Inspector Frank Lee has been a San Francisco police officer since 1987.
The San Francisco native calls himself a dedicated public servant.
But earlier this month, he stood before an unlikely body: The City's Sunshine Ordinance Taskforce, which acts as a watchdog for open government.
It was Lee's latest effort to clear his name after a series of events starting more than six years ago that resulted in his demotion and failed vindication.
Lee claims he was harassed out of the homicide squad by superiors who didn't like him and went after him for filing a harassment claim. Lee, who has faced off against a police officer union head, said his other “transgressions” included the arrest of former mayor and police Chief Frank Jordan's the son for a DUI.
Neither the Police Department — citing personnel privacy rules — nor the San Francisco Police Officers Association would comment for this story.
While Lee remains in the department — he's an inspector at Central Station — his highest ambition was making it to the homicide squad.
But his dream of working homicides, which began in 2009, was short lived.
That was the year he filed a discrimination complaint with the Department of Human Resources, which he says led to misconduct charges against him.
The incident that sparked his discipline, and which Lee says was linked to his discrimination, was the shooting death of Norris Bennett in 2009.
Alex Welsh, a San Francisco State University photojournalism student at the time and a good friend of Bennett's, had been taking photos for a documentary of life in the Bayview-Hunters Point neighborhood when he witnessed Bennett's death and took photos of the scene. Bennett was gunned down by gang members while playing dice with friends near the Oakdale housing projects.
As lead investigator in the case, Lee thought the best way to deal with Welsh, a primary witness, was to convince him to hand over evidence and make a statement instead of using more forceful approaches. Lee felt that would turn the witness against police while his approach would induce Welsh to cooperate.
His superiors thought differently. They wanted him to use the search warrant that had been granted and force the recalcitrant Welsh, who had left The City in fear after the shooting, to hand over evidence in a murder case.
Lee, who eventually served the warrant and found little of use, was at first reluctant to do so because of California's shield law that protects journalists from handing over their work to police.
This approach, according to Lee's Police Commission file, was what angered his superiors — and allegedly led to his harassment. Then-police chief and current District Attorney George Gascón wanted him fired and charged him with misconduct in 2010. Those charges included disobeying an order by not serving the warrant fast enough, allegedly lying about verbally ordering another officer to write a police report and falsifying overtime by allegedly listing two hours of overtime for five minutes of work, among other charges. Lee said the overtime related to a call he received while off duty and that he followed normal procedure, which allotts two hours of overtime for any off-duty officer in such cases.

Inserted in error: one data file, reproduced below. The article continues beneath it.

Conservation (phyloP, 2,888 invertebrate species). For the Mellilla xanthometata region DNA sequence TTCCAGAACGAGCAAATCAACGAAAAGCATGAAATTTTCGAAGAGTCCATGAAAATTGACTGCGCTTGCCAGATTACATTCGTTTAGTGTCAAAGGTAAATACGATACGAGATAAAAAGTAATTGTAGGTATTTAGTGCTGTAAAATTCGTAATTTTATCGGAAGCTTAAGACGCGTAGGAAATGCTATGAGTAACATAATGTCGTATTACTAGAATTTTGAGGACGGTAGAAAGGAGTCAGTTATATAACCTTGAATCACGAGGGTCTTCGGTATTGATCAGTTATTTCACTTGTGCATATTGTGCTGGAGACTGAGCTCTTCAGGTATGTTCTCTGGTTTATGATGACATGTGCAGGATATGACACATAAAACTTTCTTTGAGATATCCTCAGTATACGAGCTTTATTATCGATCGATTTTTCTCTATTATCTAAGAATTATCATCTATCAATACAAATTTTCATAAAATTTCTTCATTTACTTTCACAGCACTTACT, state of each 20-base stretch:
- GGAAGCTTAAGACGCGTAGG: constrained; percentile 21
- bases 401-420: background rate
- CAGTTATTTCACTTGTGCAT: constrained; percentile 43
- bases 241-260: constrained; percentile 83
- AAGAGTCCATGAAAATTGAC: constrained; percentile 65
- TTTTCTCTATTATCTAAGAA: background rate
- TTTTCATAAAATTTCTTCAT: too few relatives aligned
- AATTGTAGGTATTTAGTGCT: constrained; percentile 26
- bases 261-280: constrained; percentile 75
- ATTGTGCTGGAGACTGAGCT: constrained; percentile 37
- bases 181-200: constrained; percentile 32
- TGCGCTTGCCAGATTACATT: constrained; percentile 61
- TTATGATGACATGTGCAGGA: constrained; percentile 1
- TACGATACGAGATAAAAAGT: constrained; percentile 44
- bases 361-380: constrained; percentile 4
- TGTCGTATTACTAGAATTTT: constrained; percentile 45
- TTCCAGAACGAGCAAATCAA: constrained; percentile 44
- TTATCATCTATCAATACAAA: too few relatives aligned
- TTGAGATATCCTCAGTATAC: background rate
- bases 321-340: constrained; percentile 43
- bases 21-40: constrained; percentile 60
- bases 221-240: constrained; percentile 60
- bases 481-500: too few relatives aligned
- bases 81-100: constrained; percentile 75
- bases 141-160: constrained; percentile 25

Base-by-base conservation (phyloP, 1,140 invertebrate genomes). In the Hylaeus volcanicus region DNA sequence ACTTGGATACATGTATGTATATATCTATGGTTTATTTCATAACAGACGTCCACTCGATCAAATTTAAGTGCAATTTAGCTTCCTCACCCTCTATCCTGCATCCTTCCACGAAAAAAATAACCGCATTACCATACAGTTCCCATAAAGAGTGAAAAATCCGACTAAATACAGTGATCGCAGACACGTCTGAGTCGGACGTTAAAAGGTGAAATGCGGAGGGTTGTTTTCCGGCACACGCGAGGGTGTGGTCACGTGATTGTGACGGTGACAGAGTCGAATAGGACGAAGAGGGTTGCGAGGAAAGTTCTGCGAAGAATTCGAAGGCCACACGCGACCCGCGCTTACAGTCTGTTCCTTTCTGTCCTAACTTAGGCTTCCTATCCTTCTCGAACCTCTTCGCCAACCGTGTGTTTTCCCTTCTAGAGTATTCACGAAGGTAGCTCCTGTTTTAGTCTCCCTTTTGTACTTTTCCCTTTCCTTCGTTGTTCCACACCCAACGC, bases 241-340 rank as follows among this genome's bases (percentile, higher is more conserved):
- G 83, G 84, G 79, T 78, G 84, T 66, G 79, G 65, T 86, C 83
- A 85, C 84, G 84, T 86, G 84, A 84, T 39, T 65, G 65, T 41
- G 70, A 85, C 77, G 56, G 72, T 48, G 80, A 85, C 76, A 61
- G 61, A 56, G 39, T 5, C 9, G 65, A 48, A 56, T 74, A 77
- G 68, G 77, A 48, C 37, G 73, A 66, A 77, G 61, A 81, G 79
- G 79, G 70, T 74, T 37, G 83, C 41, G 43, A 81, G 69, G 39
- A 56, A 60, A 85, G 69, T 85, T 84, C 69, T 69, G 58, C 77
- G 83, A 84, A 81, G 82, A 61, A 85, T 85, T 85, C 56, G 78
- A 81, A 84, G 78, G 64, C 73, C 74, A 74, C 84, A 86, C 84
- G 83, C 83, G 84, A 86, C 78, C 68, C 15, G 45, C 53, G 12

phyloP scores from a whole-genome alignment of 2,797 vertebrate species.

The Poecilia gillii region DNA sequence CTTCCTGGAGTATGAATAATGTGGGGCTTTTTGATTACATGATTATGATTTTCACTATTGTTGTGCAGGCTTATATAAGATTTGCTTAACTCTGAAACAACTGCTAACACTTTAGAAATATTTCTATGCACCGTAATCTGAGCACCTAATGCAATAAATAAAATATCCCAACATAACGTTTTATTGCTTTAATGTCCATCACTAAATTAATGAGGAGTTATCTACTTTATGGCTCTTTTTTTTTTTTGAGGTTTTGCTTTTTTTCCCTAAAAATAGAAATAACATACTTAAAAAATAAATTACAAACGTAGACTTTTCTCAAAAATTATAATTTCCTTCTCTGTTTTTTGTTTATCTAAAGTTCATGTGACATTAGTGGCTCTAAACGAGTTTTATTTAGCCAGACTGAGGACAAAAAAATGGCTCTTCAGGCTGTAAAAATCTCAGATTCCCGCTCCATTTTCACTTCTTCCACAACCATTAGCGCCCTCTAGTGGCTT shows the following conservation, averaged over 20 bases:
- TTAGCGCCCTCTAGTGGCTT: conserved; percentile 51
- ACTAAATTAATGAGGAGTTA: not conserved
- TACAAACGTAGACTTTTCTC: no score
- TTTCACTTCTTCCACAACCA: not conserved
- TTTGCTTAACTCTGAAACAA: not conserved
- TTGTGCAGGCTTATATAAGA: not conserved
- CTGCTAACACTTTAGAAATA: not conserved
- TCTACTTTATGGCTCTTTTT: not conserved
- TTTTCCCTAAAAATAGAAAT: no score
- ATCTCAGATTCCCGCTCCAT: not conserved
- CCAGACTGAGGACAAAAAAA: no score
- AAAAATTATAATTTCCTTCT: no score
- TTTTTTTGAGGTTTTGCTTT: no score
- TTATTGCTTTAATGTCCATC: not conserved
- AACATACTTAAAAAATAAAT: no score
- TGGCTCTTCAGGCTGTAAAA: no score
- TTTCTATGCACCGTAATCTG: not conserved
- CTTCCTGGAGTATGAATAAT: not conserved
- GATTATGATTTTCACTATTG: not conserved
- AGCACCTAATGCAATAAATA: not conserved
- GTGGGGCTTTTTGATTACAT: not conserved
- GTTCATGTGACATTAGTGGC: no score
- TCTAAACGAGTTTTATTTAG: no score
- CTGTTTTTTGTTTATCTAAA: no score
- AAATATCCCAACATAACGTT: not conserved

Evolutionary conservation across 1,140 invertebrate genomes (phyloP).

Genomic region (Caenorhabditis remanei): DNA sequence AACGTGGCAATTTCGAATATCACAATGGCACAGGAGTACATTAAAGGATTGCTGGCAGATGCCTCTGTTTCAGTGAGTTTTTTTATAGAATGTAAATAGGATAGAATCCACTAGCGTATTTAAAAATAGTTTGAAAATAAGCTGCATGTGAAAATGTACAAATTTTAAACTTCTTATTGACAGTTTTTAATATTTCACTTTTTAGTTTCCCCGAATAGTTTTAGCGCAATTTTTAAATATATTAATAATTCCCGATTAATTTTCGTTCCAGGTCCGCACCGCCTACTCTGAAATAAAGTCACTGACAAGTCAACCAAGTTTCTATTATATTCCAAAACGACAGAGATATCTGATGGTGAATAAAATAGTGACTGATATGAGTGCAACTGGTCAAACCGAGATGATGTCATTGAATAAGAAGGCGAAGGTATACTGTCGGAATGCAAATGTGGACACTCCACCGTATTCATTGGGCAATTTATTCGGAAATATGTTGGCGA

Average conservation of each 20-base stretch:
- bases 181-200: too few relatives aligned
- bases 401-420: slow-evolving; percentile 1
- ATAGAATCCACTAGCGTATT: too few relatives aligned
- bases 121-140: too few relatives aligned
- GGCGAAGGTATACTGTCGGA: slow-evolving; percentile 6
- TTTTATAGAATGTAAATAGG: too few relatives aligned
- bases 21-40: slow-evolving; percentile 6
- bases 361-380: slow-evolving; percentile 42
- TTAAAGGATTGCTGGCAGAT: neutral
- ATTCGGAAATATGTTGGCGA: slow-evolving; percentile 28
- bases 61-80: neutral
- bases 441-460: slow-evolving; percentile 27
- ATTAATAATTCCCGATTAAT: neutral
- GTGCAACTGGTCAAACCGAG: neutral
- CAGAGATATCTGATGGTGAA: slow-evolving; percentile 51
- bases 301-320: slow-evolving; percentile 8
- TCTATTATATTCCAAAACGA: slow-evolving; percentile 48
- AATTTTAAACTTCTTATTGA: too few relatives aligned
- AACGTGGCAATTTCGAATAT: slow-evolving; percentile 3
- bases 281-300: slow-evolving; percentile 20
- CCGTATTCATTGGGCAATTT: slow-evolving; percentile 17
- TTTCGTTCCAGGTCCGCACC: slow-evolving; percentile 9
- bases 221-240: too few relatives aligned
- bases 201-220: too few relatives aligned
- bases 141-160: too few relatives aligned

Lee wasn't fired, but was soon transferred after the Police Commission upheld the overtime charges and the charge of disobeying orders by failing to promptly serve the search warrant.
Lee had himself filed a discrimination claim but it was dismissed for lack of evidence — a ruling he appealed with the civil service commission, which upheld the earlier ruling.
All of this has lead Lee to the Sunshine Taskforce, where he had a hearing July 2.
Lee claimed he had a right to have his civil service commission held in the open. The commission disagreed since it involved active and retired officers who have a legal right to privacy beyond what is usually granted to others.
“I'm not going to hide like most cops,” he told the task force about his desire for an open hearing for further vindication. “I wasn't guilty of any of those charges.”
In a strange turn of events, the naming of names became a central part of the hearing.
The main reason, and the only relief he feels he has, is that Lee wanted that hearing in public to name his alleged harassers. Their names had already surfaced during the Police Commission hearing against Lee, as had his version of events. But he wanted their names made public again, along with the hearing's transcripts.
“The only thing I ask is that the hearing transcript and everything be released so any member of the public who wants to look at it can,” he told the task force.
That hasn't happened. Neither Lee nor the commission uttered the names.
In Lee's case, that was because he'd been warned by the San Francisco Police Officer Association President Martin Halloran, who sat in the audience at the hearing, from disclosing the officer's names.
As for the task force, they had been warned by the City Attorney's Office.
In the end, the task force's ruling on the matter was continued.